The role of losses in controlling phytoplankton biomass and production off Blanes Bay (NW Mediterranean) were examined, using in situ dialysis cultures, during a period of very low nutrient concentration. The ambient community experienced a negative net growth rate (-0.05 ± 0.03 divisions d- 1), compared to relatively high community growth rates (0.78 ± 0.07 div, d-1) when metazoan grazers and physical losses, which appeared to be negligible, were excluded, indicating that loss rates (0.83 div. d-1) exceeded growth rates. This provided evidence that the biomass and production of the phytoplankton community was controlled by consumers, even at a time of very low nutrient concentrations. The community structure changed in response to the suppression of losses, leading to an enhanced growth of nano- and microphytoplankton, while the abundance of phytoplanktonic autotrophs tended to decline slightly. Yet, the biomass attained by nano- and microphytoplankton was similar despite large differences in their initial density, indicating the existence of a resource limitation of the biomass the different groups may achieve. These results clearly provide evidence that the biomass and production of larger (>5 pm) phytoplankton was controlled top- down by metazoan consumers, which were excluded from the dialysis bags, while picophytoplankton biomass was likely to be controlled by protists. This supports the notion that whether autotrophic production is channelled through metazoan herbivores or through the 'microbial loop' is closely dependent on the size (greater and smaller than about 5 μm, respectively) of the autotrophs, and that top-down control of phytoplankton production may occur even when nutrients are very scarce.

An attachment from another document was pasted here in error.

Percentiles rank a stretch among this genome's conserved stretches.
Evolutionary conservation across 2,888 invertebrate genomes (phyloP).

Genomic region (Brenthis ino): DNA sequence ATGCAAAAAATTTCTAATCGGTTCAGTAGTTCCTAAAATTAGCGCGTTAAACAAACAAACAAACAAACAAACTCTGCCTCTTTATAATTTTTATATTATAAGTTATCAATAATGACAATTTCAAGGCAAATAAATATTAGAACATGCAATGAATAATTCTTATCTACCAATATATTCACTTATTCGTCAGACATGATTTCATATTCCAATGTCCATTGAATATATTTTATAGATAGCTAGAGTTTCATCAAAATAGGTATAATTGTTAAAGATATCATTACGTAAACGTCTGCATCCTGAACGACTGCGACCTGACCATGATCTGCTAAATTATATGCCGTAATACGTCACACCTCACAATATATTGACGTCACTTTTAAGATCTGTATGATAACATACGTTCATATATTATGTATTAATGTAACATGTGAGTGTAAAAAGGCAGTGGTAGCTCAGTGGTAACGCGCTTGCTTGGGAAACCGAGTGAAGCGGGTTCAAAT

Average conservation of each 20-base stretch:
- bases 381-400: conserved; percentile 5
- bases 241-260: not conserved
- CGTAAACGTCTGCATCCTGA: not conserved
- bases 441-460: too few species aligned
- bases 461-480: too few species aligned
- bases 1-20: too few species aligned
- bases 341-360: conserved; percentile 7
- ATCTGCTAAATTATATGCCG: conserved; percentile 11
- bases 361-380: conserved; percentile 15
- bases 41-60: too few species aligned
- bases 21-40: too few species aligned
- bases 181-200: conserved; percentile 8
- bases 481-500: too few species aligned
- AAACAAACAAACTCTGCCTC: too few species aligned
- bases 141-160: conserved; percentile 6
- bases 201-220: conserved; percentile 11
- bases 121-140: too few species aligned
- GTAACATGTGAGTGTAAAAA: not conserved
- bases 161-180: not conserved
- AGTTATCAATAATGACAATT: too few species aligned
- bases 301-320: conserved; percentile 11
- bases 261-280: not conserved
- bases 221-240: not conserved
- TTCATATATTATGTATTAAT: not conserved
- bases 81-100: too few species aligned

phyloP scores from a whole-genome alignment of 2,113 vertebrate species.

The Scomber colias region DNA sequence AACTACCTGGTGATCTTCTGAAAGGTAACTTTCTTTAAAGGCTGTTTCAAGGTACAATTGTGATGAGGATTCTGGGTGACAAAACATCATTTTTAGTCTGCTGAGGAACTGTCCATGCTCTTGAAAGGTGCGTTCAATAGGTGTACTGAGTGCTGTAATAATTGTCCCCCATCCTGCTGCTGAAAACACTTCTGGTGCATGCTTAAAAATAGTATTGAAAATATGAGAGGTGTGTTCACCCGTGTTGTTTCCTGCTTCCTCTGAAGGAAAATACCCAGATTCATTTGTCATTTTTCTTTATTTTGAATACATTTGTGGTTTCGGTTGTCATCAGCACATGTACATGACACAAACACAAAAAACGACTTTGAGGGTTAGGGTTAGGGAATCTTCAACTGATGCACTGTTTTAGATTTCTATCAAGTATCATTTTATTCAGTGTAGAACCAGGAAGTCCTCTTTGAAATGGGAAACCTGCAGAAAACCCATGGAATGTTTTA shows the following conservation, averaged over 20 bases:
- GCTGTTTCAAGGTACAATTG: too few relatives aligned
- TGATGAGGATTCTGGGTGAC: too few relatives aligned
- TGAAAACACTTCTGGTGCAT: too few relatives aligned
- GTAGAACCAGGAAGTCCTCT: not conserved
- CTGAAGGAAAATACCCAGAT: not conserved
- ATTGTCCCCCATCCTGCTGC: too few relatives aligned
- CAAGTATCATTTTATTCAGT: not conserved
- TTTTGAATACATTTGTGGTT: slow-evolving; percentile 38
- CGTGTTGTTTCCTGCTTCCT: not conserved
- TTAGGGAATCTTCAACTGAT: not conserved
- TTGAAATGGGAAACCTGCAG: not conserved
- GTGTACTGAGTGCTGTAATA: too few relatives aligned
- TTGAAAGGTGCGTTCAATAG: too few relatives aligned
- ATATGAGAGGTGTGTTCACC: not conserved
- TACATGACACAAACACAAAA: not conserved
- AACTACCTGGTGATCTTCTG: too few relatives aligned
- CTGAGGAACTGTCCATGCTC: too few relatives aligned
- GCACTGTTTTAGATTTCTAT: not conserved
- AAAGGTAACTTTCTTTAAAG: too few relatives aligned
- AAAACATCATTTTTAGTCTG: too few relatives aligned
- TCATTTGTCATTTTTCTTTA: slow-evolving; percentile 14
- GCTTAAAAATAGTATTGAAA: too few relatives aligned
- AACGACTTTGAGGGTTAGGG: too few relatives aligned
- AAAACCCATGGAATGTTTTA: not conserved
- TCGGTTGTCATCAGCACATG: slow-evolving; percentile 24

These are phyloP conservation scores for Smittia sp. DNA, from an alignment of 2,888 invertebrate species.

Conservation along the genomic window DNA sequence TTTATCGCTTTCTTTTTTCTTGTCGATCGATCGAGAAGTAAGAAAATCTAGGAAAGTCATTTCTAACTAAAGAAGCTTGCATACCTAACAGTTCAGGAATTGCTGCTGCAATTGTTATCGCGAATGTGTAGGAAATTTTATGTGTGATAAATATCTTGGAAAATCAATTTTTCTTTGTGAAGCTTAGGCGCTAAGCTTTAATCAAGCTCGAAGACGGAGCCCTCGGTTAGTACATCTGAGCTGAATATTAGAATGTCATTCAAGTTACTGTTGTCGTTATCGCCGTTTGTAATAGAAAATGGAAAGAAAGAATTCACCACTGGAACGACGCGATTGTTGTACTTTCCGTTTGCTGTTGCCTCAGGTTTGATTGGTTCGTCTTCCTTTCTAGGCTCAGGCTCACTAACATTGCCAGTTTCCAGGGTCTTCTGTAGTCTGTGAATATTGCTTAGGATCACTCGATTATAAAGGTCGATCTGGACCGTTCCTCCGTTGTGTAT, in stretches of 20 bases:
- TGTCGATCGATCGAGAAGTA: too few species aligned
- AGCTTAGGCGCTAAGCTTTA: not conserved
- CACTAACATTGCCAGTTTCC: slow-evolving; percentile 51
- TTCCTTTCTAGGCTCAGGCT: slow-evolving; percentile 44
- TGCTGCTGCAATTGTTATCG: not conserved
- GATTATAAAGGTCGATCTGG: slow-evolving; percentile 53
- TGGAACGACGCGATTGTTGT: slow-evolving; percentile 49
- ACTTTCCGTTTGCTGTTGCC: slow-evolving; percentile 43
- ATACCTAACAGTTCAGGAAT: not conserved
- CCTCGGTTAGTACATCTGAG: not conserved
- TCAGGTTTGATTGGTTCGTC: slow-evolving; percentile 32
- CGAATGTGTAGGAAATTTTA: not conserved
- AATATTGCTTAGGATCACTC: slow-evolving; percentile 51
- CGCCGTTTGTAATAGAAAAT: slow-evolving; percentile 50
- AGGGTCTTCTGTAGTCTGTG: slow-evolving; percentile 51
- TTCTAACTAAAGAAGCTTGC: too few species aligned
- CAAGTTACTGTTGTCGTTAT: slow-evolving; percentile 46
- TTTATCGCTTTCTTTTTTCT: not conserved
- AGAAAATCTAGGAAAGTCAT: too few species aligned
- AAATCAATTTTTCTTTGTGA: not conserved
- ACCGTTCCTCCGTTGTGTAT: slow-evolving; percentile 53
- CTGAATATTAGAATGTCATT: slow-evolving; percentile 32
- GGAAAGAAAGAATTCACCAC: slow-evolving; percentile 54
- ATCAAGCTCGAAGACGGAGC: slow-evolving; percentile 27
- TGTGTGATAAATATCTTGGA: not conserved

- NW Mediterranean
ASJC Scopus subject areas
- Ecology, Evolution, Behavior and Systematics
- Aquatic Science